Frank Warner continued to progress in his YMCA work. In 1952, he was appointed general secretary for operations in Nassau and Suffolk counties, Long Island. He and his wife during the 1950s and '60s also performed in concert halls, at major folk festivals, and on campuses throughout the U.S. In New York, among the places they played were Carnegie Hall and Town Hall.
Frank Warner made several LPs, including "American Folk Songs and Ballads" ('52) and "Songs and Ballads of America's Wars" ('54) on Elektra label, "Songs of the Civil War" on Prestige, and, in 1963, an album for Vanguard.
-- Bio from Stambler and Landon, Encyclopedia of Folk, Country and Western Music. New York: St. Martins Press, 1969.
Singer, banjoist, American traditional folk music collector, vice-president of the Country Dance and Son Society of America, performer, recording artist, and author
Frank Warner and his wife Anne are two of the most devoted and renowned collectors, preservers, and interpreters of American traditional folk music. Their enthusiasm and their pursuit of this genre have brought to the attention of the general public such names as Frank Proffitt, Yankee John Galusha, and Lena Bourne Fish -- and a wealth of folk material from the fertile areas of the Southern Appalachians, the North Carolina Outer Banks, Tidewater Virginia, New England, and upstate New York.
Frank Warner was born on April 5, 1903, in Selma, Alabama. He spent most of his boyhood in North Carolina and enrolled at Duke University in 1921: "While I was in college I was active in music. I was in the glee club, and some of us were used by our English professor, Dr. Frank D. Brown, to illustrate his lectures on the folk music of North Carolina. I learned then many of the songs he had collected."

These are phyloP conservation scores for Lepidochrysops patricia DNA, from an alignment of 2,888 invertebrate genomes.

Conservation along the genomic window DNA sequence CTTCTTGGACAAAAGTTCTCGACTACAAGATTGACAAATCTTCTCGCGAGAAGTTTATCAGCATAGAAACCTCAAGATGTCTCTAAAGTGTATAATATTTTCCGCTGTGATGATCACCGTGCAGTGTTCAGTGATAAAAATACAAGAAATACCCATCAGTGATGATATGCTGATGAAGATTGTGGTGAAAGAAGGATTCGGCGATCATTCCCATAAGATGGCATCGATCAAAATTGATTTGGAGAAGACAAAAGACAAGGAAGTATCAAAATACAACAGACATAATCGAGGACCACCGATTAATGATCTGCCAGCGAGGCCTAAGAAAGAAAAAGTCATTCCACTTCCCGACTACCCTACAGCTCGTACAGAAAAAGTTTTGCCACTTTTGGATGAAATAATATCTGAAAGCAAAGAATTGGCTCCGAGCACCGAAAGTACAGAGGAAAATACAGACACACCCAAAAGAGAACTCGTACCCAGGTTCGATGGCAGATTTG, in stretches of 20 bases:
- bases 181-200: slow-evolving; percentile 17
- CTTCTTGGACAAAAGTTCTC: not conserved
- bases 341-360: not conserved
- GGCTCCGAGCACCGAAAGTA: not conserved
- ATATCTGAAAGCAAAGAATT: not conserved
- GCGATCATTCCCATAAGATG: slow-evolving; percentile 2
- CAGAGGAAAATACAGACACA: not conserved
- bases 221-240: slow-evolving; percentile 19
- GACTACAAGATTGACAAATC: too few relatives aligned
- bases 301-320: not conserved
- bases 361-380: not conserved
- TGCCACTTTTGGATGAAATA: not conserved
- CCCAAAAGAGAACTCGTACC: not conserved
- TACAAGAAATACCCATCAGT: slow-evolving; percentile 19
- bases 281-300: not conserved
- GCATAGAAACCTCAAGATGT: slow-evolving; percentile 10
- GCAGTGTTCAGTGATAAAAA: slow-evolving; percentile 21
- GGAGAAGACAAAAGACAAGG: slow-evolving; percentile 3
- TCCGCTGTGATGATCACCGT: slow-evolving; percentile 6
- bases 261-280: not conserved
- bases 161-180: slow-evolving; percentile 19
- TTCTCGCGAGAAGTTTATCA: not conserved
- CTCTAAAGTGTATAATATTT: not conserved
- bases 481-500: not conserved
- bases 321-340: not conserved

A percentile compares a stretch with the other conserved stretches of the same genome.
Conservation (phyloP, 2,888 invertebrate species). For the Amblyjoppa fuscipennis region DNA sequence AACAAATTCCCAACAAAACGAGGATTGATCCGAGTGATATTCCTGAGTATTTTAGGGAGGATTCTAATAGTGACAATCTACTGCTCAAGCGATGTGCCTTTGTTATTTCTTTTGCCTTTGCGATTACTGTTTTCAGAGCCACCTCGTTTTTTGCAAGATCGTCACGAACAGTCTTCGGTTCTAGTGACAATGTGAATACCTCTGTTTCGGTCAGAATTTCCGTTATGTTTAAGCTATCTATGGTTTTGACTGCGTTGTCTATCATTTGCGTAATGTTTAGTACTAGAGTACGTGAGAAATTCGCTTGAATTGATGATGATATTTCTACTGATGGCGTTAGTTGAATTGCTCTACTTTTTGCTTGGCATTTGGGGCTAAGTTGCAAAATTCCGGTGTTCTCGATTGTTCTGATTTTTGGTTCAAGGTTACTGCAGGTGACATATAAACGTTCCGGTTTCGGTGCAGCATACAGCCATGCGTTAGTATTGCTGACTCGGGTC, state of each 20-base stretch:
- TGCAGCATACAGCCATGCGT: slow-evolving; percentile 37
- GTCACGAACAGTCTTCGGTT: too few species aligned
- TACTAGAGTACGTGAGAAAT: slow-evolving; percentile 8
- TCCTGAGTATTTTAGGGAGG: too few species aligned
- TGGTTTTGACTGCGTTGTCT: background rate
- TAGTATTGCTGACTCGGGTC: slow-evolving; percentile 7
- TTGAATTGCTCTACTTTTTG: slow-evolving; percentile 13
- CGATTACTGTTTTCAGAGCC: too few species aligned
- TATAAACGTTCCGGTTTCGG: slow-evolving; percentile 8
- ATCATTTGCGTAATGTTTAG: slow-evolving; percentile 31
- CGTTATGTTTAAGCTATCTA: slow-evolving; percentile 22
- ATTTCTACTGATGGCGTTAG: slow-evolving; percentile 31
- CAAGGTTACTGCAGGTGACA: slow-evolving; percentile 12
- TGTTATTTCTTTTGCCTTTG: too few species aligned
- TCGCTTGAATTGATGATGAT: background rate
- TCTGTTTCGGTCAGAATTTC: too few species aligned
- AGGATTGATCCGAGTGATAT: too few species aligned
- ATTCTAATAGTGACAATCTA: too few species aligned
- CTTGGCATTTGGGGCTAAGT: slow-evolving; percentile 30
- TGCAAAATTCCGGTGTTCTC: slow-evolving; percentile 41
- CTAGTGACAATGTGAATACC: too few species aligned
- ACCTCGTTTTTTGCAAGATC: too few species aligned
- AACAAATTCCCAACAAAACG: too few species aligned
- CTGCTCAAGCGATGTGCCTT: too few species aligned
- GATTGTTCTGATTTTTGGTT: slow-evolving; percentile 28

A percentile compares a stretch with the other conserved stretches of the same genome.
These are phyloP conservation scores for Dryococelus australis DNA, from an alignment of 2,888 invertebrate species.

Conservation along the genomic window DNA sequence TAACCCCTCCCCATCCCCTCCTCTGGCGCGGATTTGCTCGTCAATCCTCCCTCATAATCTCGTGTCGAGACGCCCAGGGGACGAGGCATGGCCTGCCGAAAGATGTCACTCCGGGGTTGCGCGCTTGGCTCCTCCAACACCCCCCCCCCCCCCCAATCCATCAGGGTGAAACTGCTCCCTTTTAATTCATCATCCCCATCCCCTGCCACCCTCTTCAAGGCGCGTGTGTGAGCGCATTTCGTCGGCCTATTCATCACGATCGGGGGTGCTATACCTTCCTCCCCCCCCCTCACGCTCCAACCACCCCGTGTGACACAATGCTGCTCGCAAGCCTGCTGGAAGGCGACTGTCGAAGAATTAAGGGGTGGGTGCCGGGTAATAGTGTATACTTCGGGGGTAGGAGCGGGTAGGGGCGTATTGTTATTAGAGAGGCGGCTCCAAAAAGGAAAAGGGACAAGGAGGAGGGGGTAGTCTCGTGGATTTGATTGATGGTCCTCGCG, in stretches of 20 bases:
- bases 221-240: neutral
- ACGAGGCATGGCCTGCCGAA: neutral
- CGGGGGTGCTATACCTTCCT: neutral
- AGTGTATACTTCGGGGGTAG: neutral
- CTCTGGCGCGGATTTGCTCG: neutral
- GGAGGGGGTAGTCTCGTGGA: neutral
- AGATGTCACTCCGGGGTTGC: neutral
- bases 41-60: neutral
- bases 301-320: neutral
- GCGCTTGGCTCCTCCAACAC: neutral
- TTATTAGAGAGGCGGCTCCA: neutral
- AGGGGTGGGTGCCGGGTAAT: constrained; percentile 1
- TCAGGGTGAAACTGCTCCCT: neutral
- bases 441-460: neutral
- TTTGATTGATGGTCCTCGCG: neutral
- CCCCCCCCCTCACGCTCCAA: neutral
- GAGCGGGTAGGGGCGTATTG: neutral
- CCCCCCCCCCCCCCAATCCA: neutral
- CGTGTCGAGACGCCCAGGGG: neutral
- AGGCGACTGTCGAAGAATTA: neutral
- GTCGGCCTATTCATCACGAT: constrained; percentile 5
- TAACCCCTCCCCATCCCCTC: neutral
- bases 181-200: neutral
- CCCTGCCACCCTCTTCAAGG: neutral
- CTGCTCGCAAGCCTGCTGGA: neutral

After he received his degree from Duke, Warner joined the staff of the YMCA in Greensboro, North Carolina, where he stayed for five years. He then came to New York to join the National Council of the YMCA and eventually became executive director of the YMCAs on Long Island. Throughout his professional career, he maintained, as a hobby, his singing and lecturing on folk music. In 1935 he and Anne Locher were married, and together, during their vacations, they traveled and collected folk material from rural areas all along the eastern seaboard. In 1937 the met South Carolina folk song collector Maurice Matteson, who had a dulcimer made by Nathan Hicks of Beach Mountain, North Carolina. The Warners wrote to Nathan Hicks and ordered a dulcimer, which he eventually sent them wrapped in a gunny sack and accompanied by a phonetically spelled letter full of archaic words and phrases. The Warners decided they had to pay the Hickses a visit, and Anne Warner describes their first trip to Beach Mountain the next year: "We were so fascinated that we decided to go down, not with the idea of collecting, but just to meet these people. This was before there was electricity in the mountains, and the roads were almost impassable once you got back from the highways, and the Hickses lived way back! When we got there we found Nathan Hicks with a group of kinfolk and neighbors who had to come to meet us, and they were all sitting around the front yard. Among them was Frank Proffitt, Nathan's eldest son-in-law." On that first day, Frank Proffitt thought the Warners the song "Hang Down Your Head Tom Dooley," which Frank Warner sang in concerts for the next two decades and recorded on the Electra label in 1952.The Warners were largely responsible for the recognition given to Frank Proffitt and were instrumental in bringing him North to perform at the first University of Chicago Folk Festival and other festivals and concerts.